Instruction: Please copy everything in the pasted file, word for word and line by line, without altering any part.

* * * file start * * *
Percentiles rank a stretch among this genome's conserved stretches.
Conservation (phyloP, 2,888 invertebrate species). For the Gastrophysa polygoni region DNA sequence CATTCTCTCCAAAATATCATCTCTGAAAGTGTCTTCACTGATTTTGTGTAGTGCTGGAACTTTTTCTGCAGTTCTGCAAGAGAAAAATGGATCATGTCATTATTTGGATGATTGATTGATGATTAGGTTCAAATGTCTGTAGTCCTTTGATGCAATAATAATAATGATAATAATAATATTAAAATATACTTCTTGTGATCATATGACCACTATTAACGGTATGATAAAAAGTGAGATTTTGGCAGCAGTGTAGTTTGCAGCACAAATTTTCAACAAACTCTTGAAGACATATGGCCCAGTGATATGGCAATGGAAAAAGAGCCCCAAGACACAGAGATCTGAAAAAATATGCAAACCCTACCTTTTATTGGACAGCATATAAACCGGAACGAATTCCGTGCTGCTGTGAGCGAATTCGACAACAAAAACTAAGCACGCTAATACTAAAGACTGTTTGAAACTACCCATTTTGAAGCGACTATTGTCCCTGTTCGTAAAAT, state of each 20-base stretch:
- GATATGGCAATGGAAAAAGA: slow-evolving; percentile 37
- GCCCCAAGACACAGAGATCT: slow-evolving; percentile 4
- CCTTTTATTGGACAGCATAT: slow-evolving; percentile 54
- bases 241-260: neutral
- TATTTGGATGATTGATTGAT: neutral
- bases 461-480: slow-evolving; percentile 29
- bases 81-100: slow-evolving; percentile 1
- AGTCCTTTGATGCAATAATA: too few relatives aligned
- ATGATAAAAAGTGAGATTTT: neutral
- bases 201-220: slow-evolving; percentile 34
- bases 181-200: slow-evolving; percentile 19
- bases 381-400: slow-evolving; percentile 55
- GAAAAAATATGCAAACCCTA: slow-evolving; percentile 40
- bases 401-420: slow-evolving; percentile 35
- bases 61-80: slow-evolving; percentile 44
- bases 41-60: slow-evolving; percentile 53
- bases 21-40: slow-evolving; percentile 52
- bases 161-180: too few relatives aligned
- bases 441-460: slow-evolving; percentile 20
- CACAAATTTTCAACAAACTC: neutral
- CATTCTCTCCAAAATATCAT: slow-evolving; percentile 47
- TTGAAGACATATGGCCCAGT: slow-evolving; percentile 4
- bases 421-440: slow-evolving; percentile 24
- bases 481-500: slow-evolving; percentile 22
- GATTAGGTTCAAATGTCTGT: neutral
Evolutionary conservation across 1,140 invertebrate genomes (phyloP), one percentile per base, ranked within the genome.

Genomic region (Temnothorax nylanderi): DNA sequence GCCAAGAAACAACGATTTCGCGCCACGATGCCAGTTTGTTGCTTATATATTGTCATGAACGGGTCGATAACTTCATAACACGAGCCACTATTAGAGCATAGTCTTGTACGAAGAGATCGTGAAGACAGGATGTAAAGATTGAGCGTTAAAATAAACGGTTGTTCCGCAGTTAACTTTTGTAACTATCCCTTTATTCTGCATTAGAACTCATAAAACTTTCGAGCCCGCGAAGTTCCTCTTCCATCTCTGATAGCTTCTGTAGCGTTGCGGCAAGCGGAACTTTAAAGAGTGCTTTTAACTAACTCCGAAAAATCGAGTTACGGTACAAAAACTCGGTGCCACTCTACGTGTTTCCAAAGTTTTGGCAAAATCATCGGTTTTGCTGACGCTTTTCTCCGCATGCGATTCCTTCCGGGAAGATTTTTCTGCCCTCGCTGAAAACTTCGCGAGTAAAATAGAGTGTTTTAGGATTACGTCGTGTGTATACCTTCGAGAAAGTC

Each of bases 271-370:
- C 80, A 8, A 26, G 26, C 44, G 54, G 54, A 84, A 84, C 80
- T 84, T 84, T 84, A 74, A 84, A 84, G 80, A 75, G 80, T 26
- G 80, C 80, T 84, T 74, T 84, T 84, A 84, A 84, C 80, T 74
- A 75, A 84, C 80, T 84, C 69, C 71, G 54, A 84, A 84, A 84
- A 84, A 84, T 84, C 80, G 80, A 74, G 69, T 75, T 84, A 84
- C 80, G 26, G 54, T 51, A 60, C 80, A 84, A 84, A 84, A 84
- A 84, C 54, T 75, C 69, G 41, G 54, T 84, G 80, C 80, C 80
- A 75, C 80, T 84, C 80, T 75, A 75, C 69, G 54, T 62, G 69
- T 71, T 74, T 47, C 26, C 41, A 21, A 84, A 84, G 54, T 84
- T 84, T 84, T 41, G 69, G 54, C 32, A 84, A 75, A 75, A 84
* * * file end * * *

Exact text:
Percentiles rank a stretch among this genome's conserved stretches.
Conservation (phyloP, 2,888 invertebrate species). For the Gastrophysa polygoni region DNA sequence CATTCTCTCCAAAATATCATCTCTGAAAGTGTCTTCACTGATTTTGTGTAGTGCTGGAACTTTTTCTGCAGTTCTGCAAGAGAAAAATGGATCATGTCATTATTTGGATGATTGATTGATGATTAGGTTCAAATGTCTGTAGTCCTTTGATGCAATAATAATAATGATAATAATAATATTAAAATATACTTCTTGTGATCATATGACCACTATTAACGGTATGATAAAAAGTGAGATTTTGGCAGCAGTGTAGTTTGCAGCACAAATTTTCAACAAACTCTTGAAGACATATGGCCCAGTGATATGGCAATGGAAAAAGAGCCCCAAGACACAGAGATCTGAAAAAATATGCAAACCCTACCTTTTATTGGACAGCATATAAACCGGAACGAATTCCGTGCTGCTGTGAGCGAATTCGACAACAAAAACTAAGCACGCTAATACTAAAGACTGTTTGAAACTACCCATTTTGAAGCGACTATTGTCCCTGTTCGTAAAAT, state of each 20-base stretch:
- GATATGGCAATGGAAAAAGA: slow-evolving; percentile 37
- GCCCCAAGACACAGAGATCT: slow-evolving; percentile 4
- CCTTTTATTGGACAGCATAT: slow-evolving; percentile 54
- bases 241-260: neutral
- TATTTGGATGATTGATTGAT: neutral
- bases 461-480: slow-evolving; percentile 29
- bases 81-100: slow-evolving; percentile 1
- AGTCCTTTGATGCAATAATA: too few relatives aligned
- ATGATAAAAAGTGAGATTTT: neutral
- bases 201-220: slow-evolving; percentile 34
- bases 181-200: slow-evolving; percentile 19
- bases 381-400: slow-evolving; percentile 55
- GAAAAAATATGCAAACCCTA: slow-evolving; percentile 40
- bases 401-420: slow-evolving; percentile 35
- bases 61-80: slow-evolving; percentile 44
- bases 41-60: slow-evolving; percentile 53
- bases 21-40: slow-evolving; percentile 52
- bases 161-180: too few relatives aligned
- bases 441-460: slow-evolving; percentile 20
- CACAAATTTTCAACAAACTC: neutral
- CATTCTCTCCAAAATATCAT: slow-evolving; percentile 47
- TTGAAGACATATGGCCCAGT: slow-evolving; percentile 4
- bases 421-440: slow-evolving; percentile 24
- bases 481-500: slow-evolving; percentile 22
- GATTAGGTTCAAATGTCTGT: neutral
Evolutionary conservation across 1,140 invertebrate genomes (phyloP), one percentile per base, ranked within the genome.

Genomic region (Temnothorax nylanderi): DNA sequence GCCAAGAAACAACGATTTCGCGCCACGATGCCAGTTTGTTGCTTATATATTGTCATGAACGGGTCGATAACTTCATAACACGAGCCACTATTAGAGCATAGTCTTGTACGAAGAGATCGTGAAGACAGGATGTAAAGATTGAGCGTTAAAATAAACGGTTGTTCCGCAGTTAACTTTTGTAACTATCCCTTTATTCTGCATTAGAACTCATAAAACTTTCGAGCCCGCGAAGTTCCTCTTCCATCTCTGATAGCTTCTGTAGCGTTGCGGCAAGCGGAACTTTAAAGAGTGCTTTTAACTAACTCCGAAAAATCGAGTTACGGTACAAAAACTCGGTGCCACTCTACGTGTTTCCAAAGTTTTGGCAAAATCATCGGTTTTGCTGACGCTTTTCTCCGCATGCGATTCCTTCCGGGAAGATTTTTCTGCCCTCGCTGAAAACTTCGCGAGTAAAATAGAGTGTTTTAGGATTACGTCGTGTGTATACCTTCGAGAAAGTC

Each of bases 271-370:
- C 80, A 8, A 26, G 26, C 44, G 54, G 54, A 84, A 84, C 80
- T 84, T 84, T 84, A 74, A 84, A 84, G 80, A 75, G 80, T 26
- G 80, C 80, T 84, T 74, T 84, T 84, A 84, A 84, C 80, T 74
- A 75, A 84, C 80, T 84, C 69, C 71, G 54, A 84, A 84, A 84
- A 84, A 84, T 84, C 80, G 80, A 74, G 69, T 75, T 84, A 84
- C 80, G 26, G 54, T 51, A 60, C 80, A 84, A 84, A 84, A 84
- A 84, C 54, T 75, C 69, G 41, G 54, T 84, G 80, C 80, C 80
- A 75, C 80, T 84, C 80, T 75, A 75, C 69, G 54, T 62, G 69
- T 71, T 74, T 47, C 26, C 41, A 21, A 84, A 84, G 54, T 84
- T 84, T 84, T 41, G 69, G 54, C 32, A 84, A 75, A 75, A 84